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For readers of The Hidden Life of Trees, or simply people who love trees, an immersive journey into the life of the woods. Water, soil, animals, and every part of the tree are explored in readable scientific prose and extraordinary images. An eye-popping, mind-expanding gift. ~ Reviewed by Stan Hynds
Noroc traveled the world with a backpack and camera photographing women in 50 countries. This is not only and atlas of beauty but a treasure trove of humanity. These simple and beautiful images of everyday women may help restore your faith in at least 49% of humankind. ~ Reviewed by Stan Hynds
If Vermont's Northeast Kingdom had a literary king, it was Howard Frank Mosher. His final book is a collection of linked short stories all taking place in that lovely landscape near the Canadian border. Spanning the centuries, these stories touch on universal themes like love, race, home and death but with exquisite attention to the details of his characters and their natural surroundings. We lost Howard a year ago this month but his words are very much alive. Long live the king. ~ Reviewed by Stan Hynds
Fred Hersch is one of the greatest jazz pianists of his generation. This is his story--from upper middle-class Midwestern beginnings to wild times in New York City where he ultimately forged his illustrious career. Hersch is the first openly gay, HIV positive jazz man. In the overtly masculine world of be-bop and straight-ahead jazz, his was a difficult road in coming to terms with who he was and dealing with serious health concerns. Readers and listeners of jazz will appreciate this candid and musical memoir. ~ Reviewed by Stan Hynds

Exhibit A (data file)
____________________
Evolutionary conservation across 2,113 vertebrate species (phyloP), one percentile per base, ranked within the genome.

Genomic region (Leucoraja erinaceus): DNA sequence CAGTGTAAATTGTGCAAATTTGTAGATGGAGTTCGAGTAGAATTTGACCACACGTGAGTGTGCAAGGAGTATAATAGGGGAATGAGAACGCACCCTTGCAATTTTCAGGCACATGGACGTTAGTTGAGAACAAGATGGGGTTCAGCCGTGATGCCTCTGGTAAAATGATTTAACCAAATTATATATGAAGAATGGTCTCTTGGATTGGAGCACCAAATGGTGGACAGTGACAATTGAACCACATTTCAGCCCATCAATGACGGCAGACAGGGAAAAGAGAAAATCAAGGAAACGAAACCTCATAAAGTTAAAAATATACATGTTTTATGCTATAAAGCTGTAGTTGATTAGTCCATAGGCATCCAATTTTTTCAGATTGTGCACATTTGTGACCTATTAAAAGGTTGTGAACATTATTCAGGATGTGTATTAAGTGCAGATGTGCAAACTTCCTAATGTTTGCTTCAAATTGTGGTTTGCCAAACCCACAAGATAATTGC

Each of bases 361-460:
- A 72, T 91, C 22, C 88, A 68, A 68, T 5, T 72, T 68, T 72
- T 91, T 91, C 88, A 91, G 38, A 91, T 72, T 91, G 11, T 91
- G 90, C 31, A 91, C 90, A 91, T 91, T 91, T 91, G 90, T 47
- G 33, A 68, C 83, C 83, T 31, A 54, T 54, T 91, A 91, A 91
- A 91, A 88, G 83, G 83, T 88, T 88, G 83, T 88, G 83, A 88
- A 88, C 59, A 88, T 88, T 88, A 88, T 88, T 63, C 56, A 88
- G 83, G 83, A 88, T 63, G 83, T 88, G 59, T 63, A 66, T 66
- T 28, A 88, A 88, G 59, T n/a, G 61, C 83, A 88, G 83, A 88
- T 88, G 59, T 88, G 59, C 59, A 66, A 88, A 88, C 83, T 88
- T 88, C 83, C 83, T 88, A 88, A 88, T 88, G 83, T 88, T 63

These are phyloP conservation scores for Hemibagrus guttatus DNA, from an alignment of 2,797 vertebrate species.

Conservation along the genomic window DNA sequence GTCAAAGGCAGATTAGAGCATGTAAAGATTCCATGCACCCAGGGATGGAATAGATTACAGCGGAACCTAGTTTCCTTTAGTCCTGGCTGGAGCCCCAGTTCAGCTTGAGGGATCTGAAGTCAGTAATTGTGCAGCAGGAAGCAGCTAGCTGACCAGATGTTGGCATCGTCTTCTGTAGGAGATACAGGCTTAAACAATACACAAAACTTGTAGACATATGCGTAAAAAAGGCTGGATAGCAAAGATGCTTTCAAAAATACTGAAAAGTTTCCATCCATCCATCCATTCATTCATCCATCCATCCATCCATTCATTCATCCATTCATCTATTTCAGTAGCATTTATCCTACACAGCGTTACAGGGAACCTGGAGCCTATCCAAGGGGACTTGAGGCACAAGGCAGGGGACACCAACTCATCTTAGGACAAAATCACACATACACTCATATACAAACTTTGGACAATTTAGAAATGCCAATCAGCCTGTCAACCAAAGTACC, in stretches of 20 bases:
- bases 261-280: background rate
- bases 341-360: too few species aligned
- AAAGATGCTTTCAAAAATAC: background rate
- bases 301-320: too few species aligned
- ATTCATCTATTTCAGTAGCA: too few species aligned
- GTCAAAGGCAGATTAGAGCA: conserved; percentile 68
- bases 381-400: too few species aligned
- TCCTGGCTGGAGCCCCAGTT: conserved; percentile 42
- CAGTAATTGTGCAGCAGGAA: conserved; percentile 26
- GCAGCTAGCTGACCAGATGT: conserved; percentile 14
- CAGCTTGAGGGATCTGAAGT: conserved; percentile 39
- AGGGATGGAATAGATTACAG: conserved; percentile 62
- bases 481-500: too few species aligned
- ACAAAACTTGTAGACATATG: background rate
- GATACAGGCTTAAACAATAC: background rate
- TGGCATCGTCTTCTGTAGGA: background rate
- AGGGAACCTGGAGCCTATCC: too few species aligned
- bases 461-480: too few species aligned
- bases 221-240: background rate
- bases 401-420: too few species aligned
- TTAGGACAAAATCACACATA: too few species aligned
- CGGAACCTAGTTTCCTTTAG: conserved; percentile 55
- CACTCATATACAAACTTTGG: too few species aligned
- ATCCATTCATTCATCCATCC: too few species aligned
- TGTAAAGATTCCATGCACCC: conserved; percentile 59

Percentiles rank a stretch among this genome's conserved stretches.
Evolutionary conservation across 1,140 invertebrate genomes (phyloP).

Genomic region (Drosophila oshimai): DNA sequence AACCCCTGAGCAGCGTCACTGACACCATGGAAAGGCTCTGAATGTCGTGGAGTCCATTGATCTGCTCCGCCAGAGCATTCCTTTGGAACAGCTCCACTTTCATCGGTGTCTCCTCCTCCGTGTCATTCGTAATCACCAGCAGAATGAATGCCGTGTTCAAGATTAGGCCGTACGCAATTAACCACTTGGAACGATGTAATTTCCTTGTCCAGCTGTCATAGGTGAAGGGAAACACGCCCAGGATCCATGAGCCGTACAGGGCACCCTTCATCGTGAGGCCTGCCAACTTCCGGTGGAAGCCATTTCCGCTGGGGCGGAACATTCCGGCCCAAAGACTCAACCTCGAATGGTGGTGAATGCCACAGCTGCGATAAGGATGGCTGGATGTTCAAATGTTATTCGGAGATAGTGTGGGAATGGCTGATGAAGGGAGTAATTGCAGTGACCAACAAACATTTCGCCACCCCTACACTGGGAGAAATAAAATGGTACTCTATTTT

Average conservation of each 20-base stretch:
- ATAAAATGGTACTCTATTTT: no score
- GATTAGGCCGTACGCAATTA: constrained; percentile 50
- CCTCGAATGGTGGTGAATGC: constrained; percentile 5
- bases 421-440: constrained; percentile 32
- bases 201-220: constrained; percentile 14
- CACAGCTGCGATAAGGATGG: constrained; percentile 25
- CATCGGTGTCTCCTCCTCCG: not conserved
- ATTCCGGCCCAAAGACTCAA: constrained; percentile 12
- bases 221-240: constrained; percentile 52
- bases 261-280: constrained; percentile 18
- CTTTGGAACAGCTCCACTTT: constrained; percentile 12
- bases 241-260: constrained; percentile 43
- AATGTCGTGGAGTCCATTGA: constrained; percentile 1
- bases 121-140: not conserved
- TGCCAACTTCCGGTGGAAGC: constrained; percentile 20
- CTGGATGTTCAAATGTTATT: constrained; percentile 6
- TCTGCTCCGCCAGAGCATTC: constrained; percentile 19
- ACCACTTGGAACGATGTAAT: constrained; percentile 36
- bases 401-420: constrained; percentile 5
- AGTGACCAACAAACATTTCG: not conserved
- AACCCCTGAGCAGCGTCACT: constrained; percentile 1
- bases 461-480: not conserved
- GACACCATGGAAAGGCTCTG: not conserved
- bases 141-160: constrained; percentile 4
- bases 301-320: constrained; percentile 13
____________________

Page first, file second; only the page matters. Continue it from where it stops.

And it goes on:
Geary's first novel is brave and deeply affecting. Brave because he tells the story in the second person. (You have to get used to it but you do.) Affecting because of the superbly crafted characters. In 1980's Dublin, Sonny, an aimless, working-class teen falls for Vera, a posh, older English woman. Sonny's life at school and at home is little more than a sad pattern to be endured. Vera represents beauty and worldliness although she is utterly unknowable to him. Their slowly developing relationship is ultimately touching, heartbreaking and doomed. ~ Reviewed by Stan Hynds